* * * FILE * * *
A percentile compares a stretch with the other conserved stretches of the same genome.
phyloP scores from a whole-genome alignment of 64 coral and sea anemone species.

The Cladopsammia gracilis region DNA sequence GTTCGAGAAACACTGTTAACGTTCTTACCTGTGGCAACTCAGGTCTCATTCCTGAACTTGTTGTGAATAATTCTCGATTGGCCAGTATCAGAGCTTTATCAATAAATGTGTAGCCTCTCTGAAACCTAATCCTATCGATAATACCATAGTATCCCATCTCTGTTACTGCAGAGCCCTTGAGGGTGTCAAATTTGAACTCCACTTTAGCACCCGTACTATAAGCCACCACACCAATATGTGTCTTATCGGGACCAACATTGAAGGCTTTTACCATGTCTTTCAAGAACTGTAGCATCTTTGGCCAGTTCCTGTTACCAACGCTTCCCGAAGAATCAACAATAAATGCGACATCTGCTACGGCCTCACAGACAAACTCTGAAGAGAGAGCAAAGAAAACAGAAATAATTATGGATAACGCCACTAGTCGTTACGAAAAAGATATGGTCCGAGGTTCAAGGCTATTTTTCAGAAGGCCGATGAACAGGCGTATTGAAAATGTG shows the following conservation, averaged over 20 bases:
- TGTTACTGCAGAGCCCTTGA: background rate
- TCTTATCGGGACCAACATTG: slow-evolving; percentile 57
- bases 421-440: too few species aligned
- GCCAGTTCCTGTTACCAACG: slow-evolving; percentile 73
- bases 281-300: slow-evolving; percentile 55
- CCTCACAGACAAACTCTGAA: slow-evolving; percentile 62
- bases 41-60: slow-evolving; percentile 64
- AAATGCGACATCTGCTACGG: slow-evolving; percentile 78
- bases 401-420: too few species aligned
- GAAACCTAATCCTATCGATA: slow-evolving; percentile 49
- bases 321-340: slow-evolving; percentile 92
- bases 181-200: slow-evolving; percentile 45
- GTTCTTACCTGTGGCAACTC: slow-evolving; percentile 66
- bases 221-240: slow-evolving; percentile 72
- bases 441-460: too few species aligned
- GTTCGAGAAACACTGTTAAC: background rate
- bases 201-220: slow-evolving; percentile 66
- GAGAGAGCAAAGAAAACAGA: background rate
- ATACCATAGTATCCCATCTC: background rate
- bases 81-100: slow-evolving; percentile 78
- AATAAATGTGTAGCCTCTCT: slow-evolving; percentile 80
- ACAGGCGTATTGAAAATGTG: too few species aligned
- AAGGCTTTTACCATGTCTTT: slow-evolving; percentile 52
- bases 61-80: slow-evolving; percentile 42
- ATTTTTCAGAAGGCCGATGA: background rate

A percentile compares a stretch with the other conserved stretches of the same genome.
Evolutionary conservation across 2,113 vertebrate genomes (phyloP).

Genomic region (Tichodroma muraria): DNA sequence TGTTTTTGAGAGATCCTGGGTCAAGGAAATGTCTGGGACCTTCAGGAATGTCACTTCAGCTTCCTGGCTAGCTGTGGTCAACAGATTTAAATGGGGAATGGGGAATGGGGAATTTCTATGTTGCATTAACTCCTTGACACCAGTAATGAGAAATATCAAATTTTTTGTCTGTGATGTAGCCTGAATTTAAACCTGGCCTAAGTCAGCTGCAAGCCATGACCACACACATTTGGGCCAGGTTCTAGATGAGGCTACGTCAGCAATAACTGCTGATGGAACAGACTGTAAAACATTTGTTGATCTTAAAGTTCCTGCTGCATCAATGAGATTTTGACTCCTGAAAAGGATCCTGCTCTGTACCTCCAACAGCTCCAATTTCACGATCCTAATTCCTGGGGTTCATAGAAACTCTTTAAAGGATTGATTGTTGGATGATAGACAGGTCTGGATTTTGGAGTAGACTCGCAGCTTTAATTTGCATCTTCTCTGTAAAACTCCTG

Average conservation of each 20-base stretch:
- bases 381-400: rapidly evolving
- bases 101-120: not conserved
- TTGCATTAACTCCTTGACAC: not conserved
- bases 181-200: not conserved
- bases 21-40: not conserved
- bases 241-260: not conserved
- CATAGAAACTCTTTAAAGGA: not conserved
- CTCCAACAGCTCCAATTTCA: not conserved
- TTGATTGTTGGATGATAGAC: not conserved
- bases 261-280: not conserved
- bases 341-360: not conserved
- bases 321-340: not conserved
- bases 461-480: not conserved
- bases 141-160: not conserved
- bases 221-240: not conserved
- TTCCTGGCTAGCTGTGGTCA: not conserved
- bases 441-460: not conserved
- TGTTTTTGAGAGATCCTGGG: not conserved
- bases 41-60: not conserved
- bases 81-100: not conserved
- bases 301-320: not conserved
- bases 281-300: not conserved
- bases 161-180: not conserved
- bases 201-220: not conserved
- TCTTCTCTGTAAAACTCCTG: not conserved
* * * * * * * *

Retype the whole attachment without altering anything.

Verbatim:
A percentile compares a stretch with the other conserved stretches of the same genome.
phyloP scores from a whole-genome alignment of 64 coral and sea anemone species.

The Cladopsammia gracilis region DNA sequence GTTCGAGAAACACTGTTAACGTTCTTACCTGTGGCAACTCAGGTCTCATTCCTGAACTTGTTGTGAATAATTCTCGATTGGCCAGTATCAGAGCTTTATCAATAAATGTGTAGCCTCTCTGAAACCTAATCCTATCGATAATACCATAGTATCCCATCTCTGTTACTGCAGAGCCCTTGAGGGTGTCAAATTTGAACTCCACTTTAGCACCCGTACTATAAGCCACCACACCAATATGTGTCTTATCGGGACCAACATTGAAGGCTTTTACCATGTCTTTCAAGAACTGTAGCATCTTTGGCCAGTTCCTGTTACCAACGCTTCCCGAAGAATCAACAATAAATGCGACATCTGCTACGGCCTCACAGACAAACTCTGAAGAGAGAGCAAAGAAAACAGAAATAATTATGGATAACGCCACTAGTCGTTACGAAAAAGATATGGTCCGAGGTTCAAGGCTATTTTTCAGAAGGCCGATGAACAGGCGTATTGAAAATGTG shows the following conservation, averaged over 20 bases:
- TGTTACTGCAGAGCCCTTGA: background rate
- TCTTATCGGGACCAACATTG: slow-evolving; percentile 57
- bases 421-440: too few species aligned
- GCCAGTTCCTGTTACCAACG: slow-evolving; percentile 73
- bases 281-300: slow-evolving; percentile 55
- CCTCACAGACAAACTCTGAA: slow-evolving; percentile 62
- bases 41-60: slow-evolving; percentile 64
- AAATGCGACATCTGCTACGG: slow-evolving; percentile 78
- bases 401-420: too few species aligned
- GAAACCTAATCCTATCGATA: slow-evolving; percentile 49
- bases 321-340: slow-evolving; percentile 92
- bases 181-200: slow-evolving; percentile 45
- GTTCTTACCTGTGGCAACTC: slow-evolving; percentile 66
- bases 221-240: slow-evolving; percentile 72
- bases 441-460: too few species aligned
- GTTCGAGAAACACTGTTAAC: background rate
- bases 201-220: slow-evolving; percentile 66
- GAGAGAGCAAAGAAAACAGA: background rate
- ATACCATAGTATCCCATCTC: background rate
- bases 81-100: slow-evolving; percentile 78
- AATAAATGTGTAGCCTCTCT: slow-evolving; percentile 80
- ACAGGCGTATTGAAAATGTG: too few species aligned
- AAGGCTTTTACCATGTCTTT: slow-evolving; percentile 52
- bases 61-80: slow-evolving; percentile 42
- ATTTTTCAGAAGGCCGATGA: background rate

A percentile compares a stretch with the other conserved stretches of the same genome.
Evolutionary conservation across 2,113 vertebrate genomes (phyloP).

Genomic region (Tichodroma muraria): DNA sequence TGTTTTTGAGAGATCCTGGGTCAAGGAAATGTCTGGGACCTTCAGGAATGTCACTTCAGCTTCCTGGCTAGCTGTGGTCAACAGATTTAAATGGGGAATGGGGAATGGGGAATTTCTATGTTGCATTAACTCCTTGACACCAGTAATGAGAAATATCAAATTTTTTGTCTGTGATGTAGCCTGAATTTAAACCTGGCCTAAGTCAGCTGCAAGCCATGACCACACACATTTGGGCCAGGTTCTAGATGAGGCTACGTCAGCAATAACTGCTGATGGAACAGACTGTAAAACATTTGTTGATCTTAAAGTTCCTGCTGCATCAATGAGATTTTGACTCCTGAAAAGGATCCTGCTCTGTACCTCCAACAGCTCCAATTTCACGATCCTAATTCCTGGGGTTCATAGAAACTCTTTAAAGGATTGATTGTTGGATGATAGACAGGTCTGGATTTTGGAGTAGACTCGCAGCTTTAATTTGCATCTTCTCTGTAAAACTCCTG

Average conservation of each 20-base stretch:
- bases 381-400: rapidly evolving
- bases 101-120: not conserved
- TTGCATTAACTCCTTGACAC: not conserved
- bases 181-200: not conserved
- bases 21-40: not conserved
- bases 241-260: not conserved
- CATAGAAACTCTTTAAAGGA: not conserved
- CTCCAACAGCTCCAATTTCA: not conserved
- TTGATTGTTGGATGATAGAC: not conserved
- bases 261-280: not conserved
- bases 341-360: not conserved
- bases 321-340: not conserved
- bases 461-480: not conserved
- bases 141-160: not conserved
- bases 221-240: not conserved
- TTCCTGGCTAGCTGTGGTCA: not conserved
- bases 441-460: not conserved
- TGTTTTTGAGAGATCCTGGG: not conserved
- bases 41-60: not conserved
- bases 81-100: not conserved
- bases 301-320: not conserved
- bases 281-300: not conserved
- bases 161-180: not conserved
- bases 201-220: not conserved
- TCTTCTCTGTAAAACTCCTG: not conserved